Saturday, August 7, 2010

Ezekiel Bulver, C.S. Lewis's pit bull

A short while ago, I wanted to find a picture of a politician who could represent Ezekiel Bulver — a fictional character whom C.S. Lewis once wrote about.pit-bull We could call him Lewis's pit bull; I'll explain in a moment. I was clipping this story of Ezekiel Bulver to post at Mere C.S. Lewis, a blog at which I offer daily readings from Lewis. I like to illustrate the readings with contemporary pictures, and, thus, I was searching for the perfect politician to represent Ezekiel Bulver.

Following Lewis' description, I needed to find a politician who never bothered to prove that their opponent was wrong, but instead would start by explaining why this opponent was wrong. Lewis gives a bit of a biography of Ezekiel Bulver, explaining that at age 5,

he heard his mother say to his father — who had been maintaining that two sides of a triangle were together greater than the third — ‘Oh you say that because you are a man.’ ‘At that moment’, E. Bulver assures us, ‘there flashed across my opening mind the great truth that refutation is no necessary part of argument.  Assume that your opponent is wrong, and then explain his error, and the world will be at your feet. (C.S. Lewis, "'Bulverism,'" God in the Dock, 273)

So, you can see, I needed a member of Parliament who was well known for standing up in Question Period to attack members of the Opposition and accuse them of fighting for causes without sufficient reasons, while he himself would claim that he and his government had solid reasons and not causes.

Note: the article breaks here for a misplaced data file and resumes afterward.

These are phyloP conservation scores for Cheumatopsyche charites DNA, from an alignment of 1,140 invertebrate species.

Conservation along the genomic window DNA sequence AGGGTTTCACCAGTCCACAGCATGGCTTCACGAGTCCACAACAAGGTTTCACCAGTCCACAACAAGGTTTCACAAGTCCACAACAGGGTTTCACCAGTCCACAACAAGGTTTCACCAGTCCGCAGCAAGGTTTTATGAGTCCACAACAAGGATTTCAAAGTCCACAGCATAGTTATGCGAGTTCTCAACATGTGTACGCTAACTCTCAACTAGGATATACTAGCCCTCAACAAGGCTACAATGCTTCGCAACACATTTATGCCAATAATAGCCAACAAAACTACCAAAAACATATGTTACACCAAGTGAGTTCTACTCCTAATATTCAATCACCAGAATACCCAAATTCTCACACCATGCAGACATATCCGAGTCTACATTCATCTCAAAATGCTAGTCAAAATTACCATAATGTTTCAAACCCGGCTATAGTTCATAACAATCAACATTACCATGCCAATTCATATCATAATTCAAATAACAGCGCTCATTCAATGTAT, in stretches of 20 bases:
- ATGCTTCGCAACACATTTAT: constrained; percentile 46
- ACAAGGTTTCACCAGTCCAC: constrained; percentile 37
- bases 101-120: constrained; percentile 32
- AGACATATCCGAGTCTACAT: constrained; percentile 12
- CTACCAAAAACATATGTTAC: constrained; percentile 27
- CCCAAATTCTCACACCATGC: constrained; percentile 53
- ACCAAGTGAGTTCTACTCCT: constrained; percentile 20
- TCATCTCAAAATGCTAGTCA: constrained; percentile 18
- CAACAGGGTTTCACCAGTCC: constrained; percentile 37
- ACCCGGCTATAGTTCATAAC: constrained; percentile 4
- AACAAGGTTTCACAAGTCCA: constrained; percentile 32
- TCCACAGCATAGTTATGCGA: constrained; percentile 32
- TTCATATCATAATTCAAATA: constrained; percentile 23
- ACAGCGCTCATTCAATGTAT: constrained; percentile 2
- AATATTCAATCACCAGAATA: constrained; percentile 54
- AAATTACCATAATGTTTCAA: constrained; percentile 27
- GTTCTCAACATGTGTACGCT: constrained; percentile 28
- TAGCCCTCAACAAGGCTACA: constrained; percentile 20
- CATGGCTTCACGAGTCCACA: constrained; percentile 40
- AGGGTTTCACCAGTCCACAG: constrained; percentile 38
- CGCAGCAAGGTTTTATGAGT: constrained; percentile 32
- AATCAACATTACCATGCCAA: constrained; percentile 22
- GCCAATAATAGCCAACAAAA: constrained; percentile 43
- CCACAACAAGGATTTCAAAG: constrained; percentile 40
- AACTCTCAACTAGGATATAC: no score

I chose John Baird to be a living representation of Ezekiel Bulver.  Unofficially, Baird is known as the Prime Minister's "pit bull."baird-fierce Officially, he was the Minister of Transportation and Infrastructure —very visible in this last year as he played a key role in the implementation of Canada's economic stimulus plan. On Friday, the Prime Minister appointed John Baird to be the new House Leader —the member of the government who works with the opposition to try to ensure the passage of bills in the House. I cannot imagine any worse candidate for such a strategically important role. Obviously, the Prime Minister is looking for a fight. You send in the pit bull to attack not to negotiate. Ezekiel Bulver is not the man to sit down and reason with his opponents. He will either humiliate them and make them look stupid or, more likely, he will infuriate them and provoke them to act stupidly. In any case, I found it ironic that Stephen Harper would appoint the man I chose to represent Ezekiel Bulver to be the new House Leader, a role obviously not well-suited to Bulver or Baird, in my opinion.

Guess it's been a rather political post this time; maybe I'll get some Bulverish comments ;)  If you want to read more about Ezekiel Bulver from C.S. Lewis, check out the Ezekiel Bulver posts at Mere C.S. Lewis. And, in closing, one Scriptural principle for overcoming Bulverism is found in the Epistle of James:

My dear brothers and sisters, take note of this: Everyone should be quick to listen, slow to speak and slow to become angry, because our anger does not produce the righteousness that God desires. (James 1:19-20, TNIV)

CS Lewis warned that "until Bulverism is crushed, reason can play no effective part in human affairs" (274). As Christians, Lewis urges us not to be like Bulver, not even to be like pit bulls with lipstick. There is a better way, a more reasonable approach.

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